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March 27, 2009

"Reinventing" the Latin American Law Firm--Part II of II

By Fernando E. Rivadeneyra, Puebla, Mexico

Editor's Note: This is Part II of an article by our friend and colleague Fernando Rivadeneyra, a partner at Rivadeneyra, Treviño & de Campo, a corporate law firm with a global reach based in Puebla, Mexico, located about 100 kilometers southeast of Mexico City. Part I began on March 23 and details specific changes Rivadeneyra and his partners made to their respected Mexican law firm.

Part II: How Do We Implement These Fundamental Changes in Mexico?

Since 2006, our firm has employed two external consultants. One consultant has been instrumental in giving each lawyer--or group of lawyers--in the firm a large hand to play in the growth of one specific law practice area. Our other consultant has developed a concrete career development program and training program, which sets achievable goals for each lawyer's career progression.

Next, in early 2008, our firm hired an experienced marketer in-house to develop a Client Relations Department within our firm. The goal of the new Department is two-fold:

1. To maintain an excellent working relationship with our existing clients and to encourage their loyalty to our firm, and

2. To promote our firm's expertise to a wide audience of potential clients, both in Mexico and abroad.

In order for other Latin America firms to improve their management systems, they must also invest in outside help, make some internal hires, and make adjustments similar to those made by our firm. In addition, firms must be aware of management trends at other leading firms in the international legal community and, when appropriate, emulate and borrow from them.

Problems inherent in transforming an established work culture

The principal obstacle we have encountered has been the lawyers’ natural resistance to change; at times, they are opposed to new elements being added to their job descriptions. However, if other firms in the region plan to reorganize themselves in a similar way, a heightened level of "buy-in" and support will be needed from everyone: senior partners, department leaders, and all lawyers and staff.

The results of re-organization

Latin American law firms are at the beginning of a long-term project in terms of introducing new modes of management; the results won’t always be easy to measure.

Within Rivadeneyra, Treviño & de Campo, we have already realized notable short-term gains, such as a greater cooperation between lawyers and a more relaxed working environment. We have also achieved a broader presence and name recognition--and a far more extensive (and more international) client list.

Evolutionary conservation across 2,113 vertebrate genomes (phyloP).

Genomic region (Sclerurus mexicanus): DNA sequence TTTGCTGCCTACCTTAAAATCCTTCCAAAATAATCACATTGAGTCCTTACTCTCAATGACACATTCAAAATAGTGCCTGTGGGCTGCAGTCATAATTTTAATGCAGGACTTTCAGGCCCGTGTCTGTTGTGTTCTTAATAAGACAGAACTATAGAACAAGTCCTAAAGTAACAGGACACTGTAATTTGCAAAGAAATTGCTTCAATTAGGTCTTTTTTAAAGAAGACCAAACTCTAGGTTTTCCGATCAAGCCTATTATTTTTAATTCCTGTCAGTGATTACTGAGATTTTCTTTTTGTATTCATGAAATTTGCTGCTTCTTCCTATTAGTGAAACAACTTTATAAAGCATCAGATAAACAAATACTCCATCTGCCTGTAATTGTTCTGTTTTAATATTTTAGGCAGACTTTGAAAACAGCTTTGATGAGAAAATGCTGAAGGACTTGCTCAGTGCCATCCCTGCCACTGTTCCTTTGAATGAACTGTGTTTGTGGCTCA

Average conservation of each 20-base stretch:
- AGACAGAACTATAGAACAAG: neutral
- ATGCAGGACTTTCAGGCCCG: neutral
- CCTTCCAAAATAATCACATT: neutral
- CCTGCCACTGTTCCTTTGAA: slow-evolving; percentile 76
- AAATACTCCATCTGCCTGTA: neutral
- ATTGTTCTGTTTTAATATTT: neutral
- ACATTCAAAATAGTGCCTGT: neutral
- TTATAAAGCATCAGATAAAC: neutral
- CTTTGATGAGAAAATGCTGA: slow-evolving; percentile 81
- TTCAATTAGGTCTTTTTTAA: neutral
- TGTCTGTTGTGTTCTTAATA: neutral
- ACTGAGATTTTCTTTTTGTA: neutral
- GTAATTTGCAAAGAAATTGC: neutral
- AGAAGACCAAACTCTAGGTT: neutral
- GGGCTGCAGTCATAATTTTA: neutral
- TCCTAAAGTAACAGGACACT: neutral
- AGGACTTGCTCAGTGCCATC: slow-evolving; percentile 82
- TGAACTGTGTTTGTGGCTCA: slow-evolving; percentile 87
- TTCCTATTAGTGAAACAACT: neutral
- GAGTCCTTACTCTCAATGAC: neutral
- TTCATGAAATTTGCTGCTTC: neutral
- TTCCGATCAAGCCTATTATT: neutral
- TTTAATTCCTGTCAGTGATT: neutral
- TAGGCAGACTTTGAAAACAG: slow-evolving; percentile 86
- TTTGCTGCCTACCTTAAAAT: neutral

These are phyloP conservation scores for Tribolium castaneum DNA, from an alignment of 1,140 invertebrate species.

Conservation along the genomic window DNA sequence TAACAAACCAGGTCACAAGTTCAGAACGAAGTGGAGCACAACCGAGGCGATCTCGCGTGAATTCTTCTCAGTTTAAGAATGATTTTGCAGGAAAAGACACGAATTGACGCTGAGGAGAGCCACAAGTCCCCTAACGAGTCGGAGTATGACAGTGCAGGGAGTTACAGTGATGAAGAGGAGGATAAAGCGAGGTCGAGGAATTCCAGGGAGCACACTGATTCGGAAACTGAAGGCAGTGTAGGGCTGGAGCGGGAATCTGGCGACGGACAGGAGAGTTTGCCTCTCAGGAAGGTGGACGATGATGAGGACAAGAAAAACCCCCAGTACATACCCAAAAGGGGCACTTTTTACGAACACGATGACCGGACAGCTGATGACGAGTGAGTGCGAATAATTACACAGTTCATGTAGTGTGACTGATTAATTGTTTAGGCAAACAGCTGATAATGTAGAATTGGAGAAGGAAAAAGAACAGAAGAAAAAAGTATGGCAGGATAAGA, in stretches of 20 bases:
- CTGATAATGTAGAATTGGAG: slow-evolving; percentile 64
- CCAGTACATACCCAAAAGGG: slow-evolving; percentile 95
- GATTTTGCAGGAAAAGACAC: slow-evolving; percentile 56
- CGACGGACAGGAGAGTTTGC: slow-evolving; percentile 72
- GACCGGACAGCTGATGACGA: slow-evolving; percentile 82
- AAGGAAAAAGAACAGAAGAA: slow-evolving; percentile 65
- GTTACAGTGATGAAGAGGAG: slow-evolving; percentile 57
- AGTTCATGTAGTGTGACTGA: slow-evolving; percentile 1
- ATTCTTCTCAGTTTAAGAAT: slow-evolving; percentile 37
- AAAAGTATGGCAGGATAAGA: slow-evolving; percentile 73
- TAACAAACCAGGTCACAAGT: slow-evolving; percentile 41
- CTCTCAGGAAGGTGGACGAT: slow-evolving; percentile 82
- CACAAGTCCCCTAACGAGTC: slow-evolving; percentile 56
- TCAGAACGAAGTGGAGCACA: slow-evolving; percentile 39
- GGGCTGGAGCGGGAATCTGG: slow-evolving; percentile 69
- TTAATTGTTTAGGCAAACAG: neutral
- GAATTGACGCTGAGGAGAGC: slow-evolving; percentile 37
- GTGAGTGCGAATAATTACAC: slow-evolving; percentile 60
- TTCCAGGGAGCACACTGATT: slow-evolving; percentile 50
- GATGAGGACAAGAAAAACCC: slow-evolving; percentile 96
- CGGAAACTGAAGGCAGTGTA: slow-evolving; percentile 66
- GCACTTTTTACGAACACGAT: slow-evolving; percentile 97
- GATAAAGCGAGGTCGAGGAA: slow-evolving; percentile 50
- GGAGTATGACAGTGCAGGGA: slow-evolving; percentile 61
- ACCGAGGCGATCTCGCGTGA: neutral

We have also learned a great deal from observing how other successful firms are organizing themselves, and are open to discussing any of the issues discussed above in more depth with other firms both in, and outside of, Mexico and Latin America.

About the Author: Fernando Rivadeneyra is a Founding Partner at Rivadeneyra, Treviño & de Campo. He specializes in: Mergers & Acquisitions, Private International Law, Corporate Law and Foreign Investments. He is a member of the International Bar Association, the Mexican-American Law Institute, and Export Support Group, and is Vice-President of the United States-Mexico Chamber of Commerce – Puebla Chapter.

Rivadeneyra has written articles for several publications, and frequently speaks before legal conferences. This article was written in collaboration with Jodie Paula Cohen, who is in charge of Client Relations at Rivadeneyra, Treviño & de Campo. For further information, please contact: frivadeneyra@rtydc.com or jcohen@rtydc.com or visit: www.rtydc.com.


Posted by JD Hull at March 27, 2009 10:00 PM


Very nice and interesting article for all of us.
Un saludo.

Posted by: António Borges Pires at March 27, 2009 05:29 AM

I was able to identify the Lebanese and Middle Eastern law firms issues and concerns through the Mexican example depicted in this very interesting and pragmatic article. Congrats Fernando on your impact in modernizing the law practice in Mexico.

Posted by: Ramy Torbey at March 30, 2009 04:50 AM

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